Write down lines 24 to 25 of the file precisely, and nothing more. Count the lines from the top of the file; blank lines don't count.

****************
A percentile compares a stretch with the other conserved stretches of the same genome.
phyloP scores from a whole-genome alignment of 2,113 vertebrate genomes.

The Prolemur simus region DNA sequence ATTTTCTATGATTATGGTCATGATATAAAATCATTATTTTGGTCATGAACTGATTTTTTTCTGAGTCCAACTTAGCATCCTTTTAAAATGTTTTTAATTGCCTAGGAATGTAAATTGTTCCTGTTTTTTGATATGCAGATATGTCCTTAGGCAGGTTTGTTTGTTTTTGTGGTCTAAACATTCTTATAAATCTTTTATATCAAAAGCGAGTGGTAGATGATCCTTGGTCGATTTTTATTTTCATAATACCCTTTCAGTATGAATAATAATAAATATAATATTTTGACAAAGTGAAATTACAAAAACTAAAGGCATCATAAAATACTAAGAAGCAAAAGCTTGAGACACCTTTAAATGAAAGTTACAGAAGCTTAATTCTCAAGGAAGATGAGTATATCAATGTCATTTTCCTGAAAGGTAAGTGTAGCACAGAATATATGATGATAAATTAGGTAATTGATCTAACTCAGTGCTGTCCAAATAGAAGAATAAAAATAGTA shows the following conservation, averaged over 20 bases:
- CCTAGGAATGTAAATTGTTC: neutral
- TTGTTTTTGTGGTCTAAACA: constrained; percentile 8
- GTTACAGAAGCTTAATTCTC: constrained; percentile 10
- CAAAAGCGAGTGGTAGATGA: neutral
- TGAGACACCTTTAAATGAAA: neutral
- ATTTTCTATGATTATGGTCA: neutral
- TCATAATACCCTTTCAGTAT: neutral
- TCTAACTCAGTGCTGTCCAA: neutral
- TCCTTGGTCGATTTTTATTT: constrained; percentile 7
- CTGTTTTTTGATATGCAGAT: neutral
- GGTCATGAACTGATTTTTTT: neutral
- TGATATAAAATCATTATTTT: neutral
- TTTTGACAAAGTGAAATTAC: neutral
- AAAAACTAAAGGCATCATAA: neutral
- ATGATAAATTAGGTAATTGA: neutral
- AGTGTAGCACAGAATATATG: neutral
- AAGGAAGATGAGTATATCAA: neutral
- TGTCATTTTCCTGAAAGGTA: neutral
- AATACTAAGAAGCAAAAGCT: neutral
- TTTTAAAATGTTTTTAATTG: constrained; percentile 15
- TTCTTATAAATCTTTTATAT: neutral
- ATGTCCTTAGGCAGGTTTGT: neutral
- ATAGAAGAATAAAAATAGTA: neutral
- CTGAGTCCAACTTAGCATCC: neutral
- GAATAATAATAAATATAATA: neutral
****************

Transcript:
- TTCTTATAAATCTTTTATAT: neutral
- ATGTCCTTAGGCAGGTTTGT: neutral